When considering which state has the greediest politicians, the flippant (but understandable) answer is to say “all of them.”
According to the Fraser Institute, we can assume that Delaware apparently has the worst politicians and New Hampshire has the best ones.
According to comprehensive calculations in Freedom in the 50 States, New York’s politicians seem to be the worst and Florida’s are the best.
But what if we just want to know the state where politicians squeeze the most money from taxpayers? In other words, which state has the worst tax system?
The Tax Foundation gives us part of the answer in their review of state income tax burdens.
Individual income taxes are a major source of state government revenue, accounting for 37 percent of state tax collections. …Forty-one tax wage and salary income… Of those states taxing wages, nine have single-rate tax structures… Conversely, 32 states levy graduated-rate income taxes… Top marginal rates range from North Dakota’s 2.9 percent to California’s 13.3 percent.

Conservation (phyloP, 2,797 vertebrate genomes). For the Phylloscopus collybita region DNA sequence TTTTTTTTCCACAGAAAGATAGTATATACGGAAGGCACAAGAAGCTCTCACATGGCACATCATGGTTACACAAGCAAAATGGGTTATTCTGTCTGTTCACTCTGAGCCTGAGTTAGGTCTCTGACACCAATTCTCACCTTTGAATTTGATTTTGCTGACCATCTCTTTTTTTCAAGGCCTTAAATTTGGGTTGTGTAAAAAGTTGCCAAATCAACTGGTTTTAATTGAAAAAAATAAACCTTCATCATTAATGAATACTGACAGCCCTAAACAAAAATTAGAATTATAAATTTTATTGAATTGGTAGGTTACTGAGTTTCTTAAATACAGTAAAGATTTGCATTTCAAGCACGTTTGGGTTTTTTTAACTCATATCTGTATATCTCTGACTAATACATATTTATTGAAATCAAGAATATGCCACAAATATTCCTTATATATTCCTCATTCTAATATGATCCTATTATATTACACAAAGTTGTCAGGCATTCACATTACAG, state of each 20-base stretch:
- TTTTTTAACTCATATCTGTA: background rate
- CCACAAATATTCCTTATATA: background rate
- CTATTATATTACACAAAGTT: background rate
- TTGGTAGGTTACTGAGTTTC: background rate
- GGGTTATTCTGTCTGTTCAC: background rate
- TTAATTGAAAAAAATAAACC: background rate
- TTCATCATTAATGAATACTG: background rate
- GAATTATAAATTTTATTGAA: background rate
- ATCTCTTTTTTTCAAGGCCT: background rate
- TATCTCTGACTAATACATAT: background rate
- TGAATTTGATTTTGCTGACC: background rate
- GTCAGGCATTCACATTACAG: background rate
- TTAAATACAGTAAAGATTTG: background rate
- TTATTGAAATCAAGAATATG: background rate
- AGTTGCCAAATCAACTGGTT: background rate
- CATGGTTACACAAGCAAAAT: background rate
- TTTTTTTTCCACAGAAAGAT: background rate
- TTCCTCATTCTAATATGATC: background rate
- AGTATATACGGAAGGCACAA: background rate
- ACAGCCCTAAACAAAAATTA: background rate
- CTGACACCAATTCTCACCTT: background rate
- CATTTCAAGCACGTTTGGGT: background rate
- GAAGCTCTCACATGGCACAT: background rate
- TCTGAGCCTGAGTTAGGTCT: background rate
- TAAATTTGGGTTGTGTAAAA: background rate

It’s very good to live in a gray state (no income tax!) and you definitely don’t want to live in a red or maroon state.
Hawaii and New Jersey are the next worst states, followed by Oregon and Minnesota. Though it’s definitely worth noting that there’s a local income tax in New York City, which would put the residents of that unfortunate community (if NYC was a state) in second place after California.
P.P.S. The maroon and red states are obviously among the worst places to be an entrepreneur, investor, or business owner, though people with lots of unrealized capital gains fortunately don’t have to worry (yet!) about punitive tax laws.